In the seventh and final part of the next-gen boiler series you’ll continue work in Photoshop by creating the Specular map. To speed this process up, the Specular map will be created from the existing Diffuse texture. You’ll then move back to Maya where you’ll setup and tweak the Xoliul shader for realtime rendering in Maya’s viewports.
In this tutorial I’ll show you how to create a next-gen, game model of an old weathered Boiler, with the help of only one black & white reference image. The tutorial will cover the entire process from Low poly Modeling to High poly Modeling, UV mapping, Textures baking (i.e Normal and Occlusion maps) and Diffuse Texturing. Finally we’ll be applying Xoliul’s shader in Maya for realtime rendering of the model.
Additional Files/ Plugins:
So now for the Specular map. First press Ctrl+A to get a complete selection, then press Ctrl+Shift+C to make a copy of every visible layer combined into one single layer and finally press Ctrl+V to paste that image. Then select the layer and press Ctrl+G to make a separate group where we’ll do all our edits to make the specular map, and also name this group "Specular".
Now with the Marquee tool (M) select the wall area and create a new "Adjustment Layer" for "Hue/Saturation", and then set the Lightness value to -100, as the concrete will have no shine. The whole point of using "Adjustments Layers" is that these are completely indestructible. Any time you feel like changing anything you’ve done previously, you’ll be able to edit easily, and you can also control the intensity using the opacity and flow of the layer.
Now with Marquee tool (M) select the Brown Metal area and create a new "Adjustment Layer" for "Levels", and then set the Mid value to 0.37 and the End value to 143.
Now with the same selection, create a new "Adjustment Layer" for "Hue/Saturation" and then set the "Hue" to +180 and the "Saturation" to -87. That’ll give this surface a grungy light bluish subtle shine, as these rough metal surfaces won’t have a very shiny surface and the grunge will give it a very used and weathered feel.
Now make a selection of the Grey metal and fill the mask of the "Levels 1" layer with a white color. Repeat the same steps with the "Hue/Saturation 2" layer, and this surface will also have the same surface results.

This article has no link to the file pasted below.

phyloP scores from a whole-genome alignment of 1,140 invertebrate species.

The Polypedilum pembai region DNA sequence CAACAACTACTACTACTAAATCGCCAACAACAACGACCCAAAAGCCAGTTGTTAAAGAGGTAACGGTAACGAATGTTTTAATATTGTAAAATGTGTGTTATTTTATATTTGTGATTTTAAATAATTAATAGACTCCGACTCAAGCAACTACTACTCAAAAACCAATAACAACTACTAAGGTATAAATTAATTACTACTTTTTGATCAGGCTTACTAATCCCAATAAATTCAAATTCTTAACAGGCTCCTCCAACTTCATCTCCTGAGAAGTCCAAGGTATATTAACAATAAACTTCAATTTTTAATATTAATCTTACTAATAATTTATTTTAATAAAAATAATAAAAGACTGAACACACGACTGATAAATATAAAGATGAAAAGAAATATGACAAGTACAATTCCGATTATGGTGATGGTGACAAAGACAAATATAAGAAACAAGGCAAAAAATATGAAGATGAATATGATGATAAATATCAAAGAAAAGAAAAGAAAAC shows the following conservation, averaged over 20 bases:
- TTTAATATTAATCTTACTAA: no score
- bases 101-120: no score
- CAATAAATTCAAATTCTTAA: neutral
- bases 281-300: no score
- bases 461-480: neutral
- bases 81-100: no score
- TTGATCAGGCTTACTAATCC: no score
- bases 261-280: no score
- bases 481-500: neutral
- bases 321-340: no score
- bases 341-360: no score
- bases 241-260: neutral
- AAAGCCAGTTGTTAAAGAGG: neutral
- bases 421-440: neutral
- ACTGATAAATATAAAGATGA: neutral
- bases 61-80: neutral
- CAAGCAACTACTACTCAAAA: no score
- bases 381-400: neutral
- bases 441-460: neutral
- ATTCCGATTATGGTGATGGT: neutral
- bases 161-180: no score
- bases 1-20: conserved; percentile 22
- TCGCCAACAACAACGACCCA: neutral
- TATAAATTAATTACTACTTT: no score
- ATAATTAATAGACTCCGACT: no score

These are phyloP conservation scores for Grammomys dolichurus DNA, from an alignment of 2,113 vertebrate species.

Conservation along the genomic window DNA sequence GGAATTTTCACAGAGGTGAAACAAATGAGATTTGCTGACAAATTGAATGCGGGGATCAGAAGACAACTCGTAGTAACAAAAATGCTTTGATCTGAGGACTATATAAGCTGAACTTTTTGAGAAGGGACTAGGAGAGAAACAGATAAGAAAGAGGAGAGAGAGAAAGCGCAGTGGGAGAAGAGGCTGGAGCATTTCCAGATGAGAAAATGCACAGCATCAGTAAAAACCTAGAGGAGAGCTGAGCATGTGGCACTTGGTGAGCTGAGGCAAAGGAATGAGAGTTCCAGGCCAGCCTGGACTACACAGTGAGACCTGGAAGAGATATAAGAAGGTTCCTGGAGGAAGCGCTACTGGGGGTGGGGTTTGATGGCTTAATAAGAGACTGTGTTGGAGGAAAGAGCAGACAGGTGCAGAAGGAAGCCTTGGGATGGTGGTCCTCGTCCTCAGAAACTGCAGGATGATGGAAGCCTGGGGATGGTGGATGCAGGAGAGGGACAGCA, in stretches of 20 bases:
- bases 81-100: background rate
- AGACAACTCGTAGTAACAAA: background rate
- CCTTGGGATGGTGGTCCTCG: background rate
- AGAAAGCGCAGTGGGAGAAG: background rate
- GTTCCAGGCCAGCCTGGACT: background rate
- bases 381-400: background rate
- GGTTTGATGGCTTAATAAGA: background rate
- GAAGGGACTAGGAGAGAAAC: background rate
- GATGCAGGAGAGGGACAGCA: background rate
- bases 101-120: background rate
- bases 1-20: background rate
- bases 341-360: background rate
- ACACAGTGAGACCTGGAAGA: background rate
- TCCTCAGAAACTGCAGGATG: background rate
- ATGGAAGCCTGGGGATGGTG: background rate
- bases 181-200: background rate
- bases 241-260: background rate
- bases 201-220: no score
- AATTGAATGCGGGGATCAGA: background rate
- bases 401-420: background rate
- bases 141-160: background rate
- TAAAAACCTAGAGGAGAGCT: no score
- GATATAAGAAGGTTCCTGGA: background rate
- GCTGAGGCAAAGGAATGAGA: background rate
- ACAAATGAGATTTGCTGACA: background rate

Now make a selection of the rest of the areas (Main boiler surface) and create a new "Adjustment Layer" for "Levels". Set the "Mid value" to 0.39 and "End value" to 175 and then while keeping the same selection, create a new "Adjustment Layer" for "Hue/Saturation" and set the "Saturation" to -36, to give this surface a light greenish specular color, but not too bright.
And here are some viewport grabs with a high quality renderer. There’s a simple Blinn shader assigned with the specular map loaded into the "Specular color" attribute.
A few more screen shots from some other angles to get a fair idea of how the Specular shinnyness affects the surface angles.
And here is a final close up of the small parts.
Now we’ll use the Xoliul Shader for real-time rendering in the viewport itself. So for that go to http://www.laurenscorijn.com, or simply do a Google search for "xoliul shader" and download version 1.6 of the Xoliul shader it from there.
Now from the Plug-in Manager, set the "hlslshader.mll" to both Loaded and Auto load. As this is the shader which we need to utilize for our downloaded files.
Now under the Hypershade window, create a new "Hlsl Shader".
Now select the material and under the Attribute editor, browse for a "Shader File".
And choose the "Xoliulshader_1.5_Maya.fx" file, as this is the only one that will work for Maya.
Now in your "Attribute editor" you can see the attribute that starts with all the Light’s information first and then if you scroll down, you’ll find the "Diffuse map" slot. And so on Specular map and Normal map info henceforth, that we’ll discuss as we move forward.
Now first we have to enable the use of a Diffuse map by ticking the "bUseDiffuseMap" option, and then call upon our Diffuse texture. The same procedure goes for our Specular map, first enable "bUseSpecularMap" and then call in the Specular map. And in the case where you need to use the Gloss map, we have the slot for that also. But in this particular case it’s not required.
And just the same way also apply our Normal map into the required slot. This is now our basic material setup. Now quickly select the mesh and under the hypershade window, Right-click and Hold over your material, and select "Assign Material to Selection" from the pop up options.